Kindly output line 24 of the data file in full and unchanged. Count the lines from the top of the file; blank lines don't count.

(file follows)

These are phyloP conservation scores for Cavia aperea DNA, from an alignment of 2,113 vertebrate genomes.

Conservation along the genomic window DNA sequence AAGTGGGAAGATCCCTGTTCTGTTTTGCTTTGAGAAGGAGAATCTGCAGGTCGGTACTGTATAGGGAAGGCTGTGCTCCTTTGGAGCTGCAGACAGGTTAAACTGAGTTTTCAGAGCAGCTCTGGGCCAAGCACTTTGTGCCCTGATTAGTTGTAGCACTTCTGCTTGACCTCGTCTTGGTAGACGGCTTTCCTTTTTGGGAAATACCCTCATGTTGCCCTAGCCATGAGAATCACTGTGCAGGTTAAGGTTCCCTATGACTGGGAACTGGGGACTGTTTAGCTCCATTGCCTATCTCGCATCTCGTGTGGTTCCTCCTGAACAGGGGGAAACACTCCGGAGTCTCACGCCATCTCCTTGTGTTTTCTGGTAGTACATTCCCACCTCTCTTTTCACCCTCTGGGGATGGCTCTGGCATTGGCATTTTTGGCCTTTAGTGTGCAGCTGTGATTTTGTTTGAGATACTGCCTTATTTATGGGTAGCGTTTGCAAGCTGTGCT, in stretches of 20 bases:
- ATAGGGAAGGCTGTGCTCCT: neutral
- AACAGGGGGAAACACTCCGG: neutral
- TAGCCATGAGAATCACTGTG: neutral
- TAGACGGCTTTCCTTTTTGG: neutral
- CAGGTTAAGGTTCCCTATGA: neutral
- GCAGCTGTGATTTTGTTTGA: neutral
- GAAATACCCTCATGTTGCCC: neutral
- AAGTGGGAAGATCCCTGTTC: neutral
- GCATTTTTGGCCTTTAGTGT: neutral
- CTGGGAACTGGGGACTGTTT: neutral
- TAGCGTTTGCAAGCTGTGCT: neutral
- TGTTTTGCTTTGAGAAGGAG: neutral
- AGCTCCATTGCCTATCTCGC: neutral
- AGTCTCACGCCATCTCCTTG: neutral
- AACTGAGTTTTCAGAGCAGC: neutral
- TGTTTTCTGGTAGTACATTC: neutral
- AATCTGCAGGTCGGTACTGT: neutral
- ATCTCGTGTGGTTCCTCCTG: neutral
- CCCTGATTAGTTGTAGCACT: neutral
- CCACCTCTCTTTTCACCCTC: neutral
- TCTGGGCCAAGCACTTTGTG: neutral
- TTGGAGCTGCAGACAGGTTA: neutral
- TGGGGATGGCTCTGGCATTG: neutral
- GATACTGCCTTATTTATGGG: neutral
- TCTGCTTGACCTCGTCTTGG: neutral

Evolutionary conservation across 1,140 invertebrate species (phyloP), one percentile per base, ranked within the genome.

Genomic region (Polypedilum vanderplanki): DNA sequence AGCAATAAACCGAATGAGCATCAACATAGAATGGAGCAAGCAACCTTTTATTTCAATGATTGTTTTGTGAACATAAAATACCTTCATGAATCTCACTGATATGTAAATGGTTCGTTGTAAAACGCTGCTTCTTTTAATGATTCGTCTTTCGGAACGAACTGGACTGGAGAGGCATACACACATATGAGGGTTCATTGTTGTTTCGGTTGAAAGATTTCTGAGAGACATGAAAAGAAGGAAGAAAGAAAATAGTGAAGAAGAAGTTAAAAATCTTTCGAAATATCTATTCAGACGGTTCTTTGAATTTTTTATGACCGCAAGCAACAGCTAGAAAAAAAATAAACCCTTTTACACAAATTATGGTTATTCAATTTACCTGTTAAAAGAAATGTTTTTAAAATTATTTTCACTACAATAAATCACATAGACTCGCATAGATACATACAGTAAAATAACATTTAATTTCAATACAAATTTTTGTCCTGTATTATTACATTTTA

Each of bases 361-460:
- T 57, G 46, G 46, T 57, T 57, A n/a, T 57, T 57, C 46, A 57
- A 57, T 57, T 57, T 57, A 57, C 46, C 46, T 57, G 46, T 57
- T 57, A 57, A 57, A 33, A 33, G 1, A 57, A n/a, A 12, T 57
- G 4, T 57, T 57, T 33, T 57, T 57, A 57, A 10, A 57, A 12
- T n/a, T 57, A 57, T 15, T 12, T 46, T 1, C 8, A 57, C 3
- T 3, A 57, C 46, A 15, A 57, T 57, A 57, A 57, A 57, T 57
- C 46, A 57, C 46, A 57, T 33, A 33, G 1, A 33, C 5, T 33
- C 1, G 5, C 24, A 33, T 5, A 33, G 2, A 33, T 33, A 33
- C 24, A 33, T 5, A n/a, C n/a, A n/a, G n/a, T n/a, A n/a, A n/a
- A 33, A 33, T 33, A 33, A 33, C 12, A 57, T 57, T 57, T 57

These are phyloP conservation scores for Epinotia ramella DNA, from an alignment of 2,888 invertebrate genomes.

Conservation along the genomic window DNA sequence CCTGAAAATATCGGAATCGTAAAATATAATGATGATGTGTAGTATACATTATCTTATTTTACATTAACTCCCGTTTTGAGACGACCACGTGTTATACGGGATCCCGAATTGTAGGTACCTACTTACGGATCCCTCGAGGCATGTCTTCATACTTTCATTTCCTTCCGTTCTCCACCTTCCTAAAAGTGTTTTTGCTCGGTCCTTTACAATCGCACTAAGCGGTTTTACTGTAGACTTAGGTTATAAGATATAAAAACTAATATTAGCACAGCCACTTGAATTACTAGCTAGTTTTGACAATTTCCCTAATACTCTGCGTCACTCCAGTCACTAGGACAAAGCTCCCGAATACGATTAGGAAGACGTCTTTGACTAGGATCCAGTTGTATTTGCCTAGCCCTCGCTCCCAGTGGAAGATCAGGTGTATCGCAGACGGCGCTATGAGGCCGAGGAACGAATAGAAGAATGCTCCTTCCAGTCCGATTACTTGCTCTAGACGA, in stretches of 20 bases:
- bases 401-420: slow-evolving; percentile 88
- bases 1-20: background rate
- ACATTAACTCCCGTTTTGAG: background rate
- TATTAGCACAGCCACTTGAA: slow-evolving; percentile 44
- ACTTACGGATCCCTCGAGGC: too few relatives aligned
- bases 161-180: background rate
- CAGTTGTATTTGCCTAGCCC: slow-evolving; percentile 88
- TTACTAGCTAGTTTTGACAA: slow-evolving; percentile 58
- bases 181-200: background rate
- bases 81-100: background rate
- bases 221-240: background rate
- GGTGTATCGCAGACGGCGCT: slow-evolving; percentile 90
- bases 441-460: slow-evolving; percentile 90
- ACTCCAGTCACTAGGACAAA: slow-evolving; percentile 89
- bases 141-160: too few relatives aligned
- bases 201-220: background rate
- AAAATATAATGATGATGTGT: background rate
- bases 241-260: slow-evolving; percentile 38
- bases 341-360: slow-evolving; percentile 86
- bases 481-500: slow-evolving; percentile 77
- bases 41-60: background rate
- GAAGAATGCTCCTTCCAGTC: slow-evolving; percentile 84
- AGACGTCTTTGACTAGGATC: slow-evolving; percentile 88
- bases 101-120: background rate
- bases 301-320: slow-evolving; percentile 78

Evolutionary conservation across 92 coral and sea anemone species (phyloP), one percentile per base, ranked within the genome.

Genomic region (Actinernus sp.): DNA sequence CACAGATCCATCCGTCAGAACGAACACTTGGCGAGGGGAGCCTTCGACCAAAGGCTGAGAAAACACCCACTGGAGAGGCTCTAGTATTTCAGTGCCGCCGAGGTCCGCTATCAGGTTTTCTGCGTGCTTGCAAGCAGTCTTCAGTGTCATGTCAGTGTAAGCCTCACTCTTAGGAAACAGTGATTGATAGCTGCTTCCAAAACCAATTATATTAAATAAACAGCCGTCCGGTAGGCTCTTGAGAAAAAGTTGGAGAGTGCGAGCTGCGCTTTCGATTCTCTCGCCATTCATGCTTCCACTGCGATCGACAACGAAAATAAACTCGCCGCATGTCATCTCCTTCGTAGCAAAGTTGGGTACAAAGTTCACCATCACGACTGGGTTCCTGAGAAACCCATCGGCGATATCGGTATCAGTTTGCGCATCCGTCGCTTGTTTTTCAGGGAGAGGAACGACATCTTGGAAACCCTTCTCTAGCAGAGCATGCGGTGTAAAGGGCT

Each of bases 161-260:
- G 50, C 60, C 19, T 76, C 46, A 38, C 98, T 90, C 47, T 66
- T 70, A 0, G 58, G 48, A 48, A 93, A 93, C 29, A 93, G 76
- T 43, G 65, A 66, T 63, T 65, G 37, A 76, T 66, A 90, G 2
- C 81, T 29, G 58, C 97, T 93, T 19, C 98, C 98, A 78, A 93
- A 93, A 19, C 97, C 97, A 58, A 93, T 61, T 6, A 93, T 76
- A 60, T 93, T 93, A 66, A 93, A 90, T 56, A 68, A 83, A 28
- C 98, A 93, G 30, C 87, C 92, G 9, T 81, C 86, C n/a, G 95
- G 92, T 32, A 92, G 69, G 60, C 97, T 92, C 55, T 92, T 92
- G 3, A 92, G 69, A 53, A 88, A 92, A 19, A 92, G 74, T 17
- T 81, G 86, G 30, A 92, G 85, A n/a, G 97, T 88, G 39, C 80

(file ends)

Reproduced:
- TTGGAGCTGCAGACAGGTTA: neutral